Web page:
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NGB Chief to Army Guard Leaders: 'Tell Our Story’

01-18-23 WR Hokanson
01-18-23 WR Hokanson
Washington Report

The National Guard is integral to the National Defense Strategy, the Guard’s senior officer told Army Guard leaders meeting at Camp Robinson, Arkansas last week.

“This is the most ready and capable National Guard in history,” said Gen. Daniel R. Hokanson, the chief of the National Guard Bureau.

"We need to tell our story," the member of the Joint Chiefs of Staff added.

Hokanson addressed division and unit commanders and senior enlisted leaders from across the country gathered at the National Guard Professional Education Center.

Attendees participated in the Army Guard director’s Green Tab Commanders Conference.

Hokanson encouraged attendees to tell decision-makers, stakeholders and young people in their communities about the Guard.

“The National Guard is 20% of the Joint Force," Hokanson said. "We are at the nexus of our nation’s defense strategy.”

Today’s Guard is the combat reserve of the Army and Air Force, Hokanson continued, with more than 22,100 Guardsmen currently supporting overseas missions.

Guardsmen also continually support domestic operations, including the California Guardsmen now on duty helping their communities battle historic flooding.

Hokanson said that capability is a direct result of their combat training, equipment and experience.

“Our primary mission — our reason for existence — is fighting our nation’s wars,” he said.

Hokanson’s priorities include the Guard's people, readiness, modernization and reform.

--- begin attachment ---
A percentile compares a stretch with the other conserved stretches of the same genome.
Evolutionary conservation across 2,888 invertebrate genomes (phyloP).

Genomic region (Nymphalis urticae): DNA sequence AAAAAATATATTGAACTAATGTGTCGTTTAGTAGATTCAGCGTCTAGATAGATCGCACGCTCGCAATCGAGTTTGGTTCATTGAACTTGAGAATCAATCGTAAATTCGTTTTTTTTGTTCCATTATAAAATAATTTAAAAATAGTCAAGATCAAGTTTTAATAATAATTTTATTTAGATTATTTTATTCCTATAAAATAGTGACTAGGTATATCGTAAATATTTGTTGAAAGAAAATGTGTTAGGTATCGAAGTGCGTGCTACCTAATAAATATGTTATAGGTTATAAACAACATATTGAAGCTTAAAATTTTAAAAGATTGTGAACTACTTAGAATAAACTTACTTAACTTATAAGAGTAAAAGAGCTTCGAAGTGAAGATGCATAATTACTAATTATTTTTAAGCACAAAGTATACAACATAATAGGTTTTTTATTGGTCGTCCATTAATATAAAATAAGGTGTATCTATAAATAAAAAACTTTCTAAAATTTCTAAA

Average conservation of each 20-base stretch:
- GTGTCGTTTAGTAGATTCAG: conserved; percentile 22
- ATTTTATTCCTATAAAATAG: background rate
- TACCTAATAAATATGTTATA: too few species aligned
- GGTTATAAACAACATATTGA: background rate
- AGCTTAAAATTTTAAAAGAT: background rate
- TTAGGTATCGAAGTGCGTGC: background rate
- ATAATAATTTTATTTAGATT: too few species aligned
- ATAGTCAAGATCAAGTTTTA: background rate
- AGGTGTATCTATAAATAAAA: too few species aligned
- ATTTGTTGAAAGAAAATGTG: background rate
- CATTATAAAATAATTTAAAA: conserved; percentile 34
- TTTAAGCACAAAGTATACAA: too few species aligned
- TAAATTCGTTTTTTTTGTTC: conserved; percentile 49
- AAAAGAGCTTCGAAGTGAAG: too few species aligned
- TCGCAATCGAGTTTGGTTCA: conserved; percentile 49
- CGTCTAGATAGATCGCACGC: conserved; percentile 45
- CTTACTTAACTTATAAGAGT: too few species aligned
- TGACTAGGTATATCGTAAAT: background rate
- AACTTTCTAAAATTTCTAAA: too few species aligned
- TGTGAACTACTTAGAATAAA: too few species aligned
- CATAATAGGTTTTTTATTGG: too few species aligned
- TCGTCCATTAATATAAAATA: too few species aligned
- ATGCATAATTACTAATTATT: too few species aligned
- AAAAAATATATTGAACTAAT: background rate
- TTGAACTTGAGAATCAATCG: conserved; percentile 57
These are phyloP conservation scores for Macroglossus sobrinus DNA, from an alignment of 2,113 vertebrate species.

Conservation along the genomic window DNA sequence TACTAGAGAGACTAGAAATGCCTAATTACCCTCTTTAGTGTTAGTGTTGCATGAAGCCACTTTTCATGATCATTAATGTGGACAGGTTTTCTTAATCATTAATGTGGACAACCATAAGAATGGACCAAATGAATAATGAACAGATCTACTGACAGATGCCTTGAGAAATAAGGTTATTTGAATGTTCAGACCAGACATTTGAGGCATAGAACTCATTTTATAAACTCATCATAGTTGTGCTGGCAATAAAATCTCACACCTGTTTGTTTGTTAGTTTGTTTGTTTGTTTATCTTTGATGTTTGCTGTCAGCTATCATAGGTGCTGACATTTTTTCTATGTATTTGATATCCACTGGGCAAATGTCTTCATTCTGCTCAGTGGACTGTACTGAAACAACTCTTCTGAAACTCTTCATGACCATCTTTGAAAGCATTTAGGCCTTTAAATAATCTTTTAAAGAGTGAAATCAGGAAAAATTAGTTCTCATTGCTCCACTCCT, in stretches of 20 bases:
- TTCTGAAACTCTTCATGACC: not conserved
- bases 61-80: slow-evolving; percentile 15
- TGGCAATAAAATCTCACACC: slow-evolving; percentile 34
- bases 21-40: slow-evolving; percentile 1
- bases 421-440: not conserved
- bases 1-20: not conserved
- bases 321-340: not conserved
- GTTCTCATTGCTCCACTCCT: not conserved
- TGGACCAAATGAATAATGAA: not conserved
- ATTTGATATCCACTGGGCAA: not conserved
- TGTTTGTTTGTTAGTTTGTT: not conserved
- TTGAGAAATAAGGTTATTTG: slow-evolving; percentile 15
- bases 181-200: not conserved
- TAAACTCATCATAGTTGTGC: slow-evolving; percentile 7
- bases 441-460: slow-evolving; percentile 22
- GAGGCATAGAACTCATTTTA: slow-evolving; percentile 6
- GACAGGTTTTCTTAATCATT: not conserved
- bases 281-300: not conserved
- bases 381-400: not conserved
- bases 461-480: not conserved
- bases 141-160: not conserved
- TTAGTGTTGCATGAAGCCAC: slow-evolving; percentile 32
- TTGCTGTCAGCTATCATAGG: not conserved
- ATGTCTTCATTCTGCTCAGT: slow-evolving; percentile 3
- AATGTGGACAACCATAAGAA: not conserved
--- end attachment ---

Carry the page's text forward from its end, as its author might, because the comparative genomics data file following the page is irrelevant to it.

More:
Last October, the Army released Field Manual 3-0, establishing multi-domain operations, or MDO, as the service's operational concept.

After a generation of urban warfare in Iraq and Afghanistan, the Army will now focus on adversaries who can compete in land, air, maritime, space and cyberspace operations.

The Army's refocused approach also includes three connected dimensions to understand the operational environment: physical, information and human.

“Technical capabilities are important, but combat is ultimately about people,” Hokanson said.

"And that’s what sets the Guard apart," he noted. "I would put our people up against any other fighting force in the world.”

Hokanson reiterated to the group that he is working to ensure all Guardsmen are eligible to receive zero-cost health care, regardless of their duty status.

The NGB chief also discussed modernization and championed the Guard’s ability to innovate and maintain its equipment.

From an Army report to Congress in August: "[T]he portion of the Total Force that will undergo focused modernization includes three theater headquarters, four corps, six divisions, including one Army Guard division, and 25 brigade combat teams, including five in the Guard."

Also outlined in the report: "Army investments at the corps and division levels enable a data-centric, combat-credible force of Regular Army, Army National Guard and Army Reserve formations able to conduct MDO as part of the Joint Force.”

The balance of the Army’s combat forces — five Regular Army and seven Army Guard divisions — are to be modernized after 2030, depending on the progress of the Army’s focused modernization efforts and fiscal considerations.

Eight of the Army’s 18 divisions are in the Army Guard.

Hokanson said all Army Guard units should be aligned under the division structure.

The 2022 National Security Strategy outlines U.S. challenges this decade as “setting the terms of our competition with the People’s Republic of China, managing the acute threat posed by Russia, and in our efforts to deal with shared challenges — particularly climate change, pandemics, and economic turbulence.”

— By Sgt. 1st Class Zach Sheely, NGB